The members of these two lateral pairs, however, become coordinated with the members of (1), to form two right and left pairs with retractor muscles turned towards one another. The remaining mesenteries arise in pairs in the interseptal spaces 2.
The Actiniaria are found in all seas and at depths not greater than 2900 fathoms: and the deep sea yields a distinct fauna in which a tendency to disappearance of the tentacles and to variations in structure and arrangement of the mesenteries is observable (R. Hertwig). Some of the Madre-poraria descend to great depths, e. g. Bathyactis symmetrica from 70-2900 another bud, but if it drops off a scar remains, laying bare the coelenteric cavity of the coral. Buds may develope from the sides of the scar. He has also shown that a pedunculate and fixed Flabellum, his Fl. variabile, may detach the upper part of its body. The part set free is the Fl. Stokesii or Fl. Oweni (according to age) of Milne Edwards: the attached part, the Fl. spinosum, and the original parent form the Fl. aculeatum of the same author. Semper mentions that in the simple Fungid genus Diaseris the coral has several mouths; that the lobes of the corallum may break away to form new zooids, new lobes being developed after such a separation.
He observed a Fungia when reversed, i. e. turned topsy-turvy, forming a number of zooid mouths around the edges of its base.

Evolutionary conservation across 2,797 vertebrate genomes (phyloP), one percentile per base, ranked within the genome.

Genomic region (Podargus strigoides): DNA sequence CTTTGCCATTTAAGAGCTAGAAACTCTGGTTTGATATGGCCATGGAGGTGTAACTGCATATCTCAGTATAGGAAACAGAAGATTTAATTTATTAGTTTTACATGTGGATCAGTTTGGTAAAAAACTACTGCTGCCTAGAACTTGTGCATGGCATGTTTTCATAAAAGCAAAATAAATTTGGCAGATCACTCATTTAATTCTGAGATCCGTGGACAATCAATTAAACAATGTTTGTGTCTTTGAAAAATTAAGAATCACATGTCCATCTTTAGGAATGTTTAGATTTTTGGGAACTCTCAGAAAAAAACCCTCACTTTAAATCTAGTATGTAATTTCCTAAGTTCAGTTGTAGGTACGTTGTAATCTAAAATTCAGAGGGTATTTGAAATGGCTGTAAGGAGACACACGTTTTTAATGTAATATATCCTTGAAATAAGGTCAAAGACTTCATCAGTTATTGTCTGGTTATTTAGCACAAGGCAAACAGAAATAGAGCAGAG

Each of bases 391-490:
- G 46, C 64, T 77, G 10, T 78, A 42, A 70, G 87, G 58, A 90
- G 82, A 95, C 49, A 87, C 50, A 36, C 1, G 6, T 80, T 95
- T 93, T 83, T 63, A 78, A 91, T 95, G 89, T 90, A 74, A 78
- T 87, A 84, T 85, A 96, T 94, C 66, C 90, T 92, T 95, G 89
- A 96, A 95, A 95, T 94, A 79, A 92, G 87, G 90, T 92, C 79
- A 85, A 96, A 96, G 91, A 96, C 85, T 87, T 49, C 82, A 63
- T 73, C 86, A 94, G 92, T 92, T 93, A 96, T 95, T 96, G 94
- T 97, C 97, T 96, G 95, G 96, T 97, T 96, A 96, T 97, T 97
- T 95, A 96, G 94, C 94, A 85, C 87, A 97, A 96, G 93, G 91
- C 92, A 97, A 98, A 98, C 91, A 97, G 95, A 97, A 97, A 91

Semper regards the budding of the Ftmgza-stock and the pedicle in Blastotrochus as instances of Alternation of Generations, the stock and the pedicle being asexual. Nothing, however, is definitively known as to the ultimate fate of the structures in question. fathoms. With one or two exceptions the deep sea forms are widely-distributed and most of them occur also in shallow water. Leptopenas, however, is an instance of a coral limited to the deep sea (1500-2250 fathoms). The majority form the well-known coral reefs. These structures, which are absent from the west coasts of America and Africa, are for the most part confined within the limits of 300 North and South of the equator, where the mean temperature of the sea does not fall below 68° R, growing in water of, as a rule, not greater depth than twenty fathoms and for the most part less, different genera and species flourishing at different depths. The coral banks may follow the coast line of the land either closely as 'fringing reefs'; at a distance, sometimes great, as 'barrier reefs'; or they inclose spaces of water, the 'lagoons' and then constitute'atolls.' They are formed in the first instance on sub-marine banks and elevations mostly of volcanic origin, combined with deposits of mud and calcareous matter; and their subsequent extension depends on various factors, 'the temperature, solvent power, currents, tides, and waves of the sea;' on 'the amount and direction of the supply of pelagic food, the up-building of calcareous deposits to the zone of reef-builders, the outward vigorous growth of the coral-masses, and their death and decay' forming a fresh extension of ground' and the solution of their skeletons in the inner parts of the reefs' (Geikie). Neither subsidence nor upheaval of the land are necessary factors, though both may occur, especially the latter.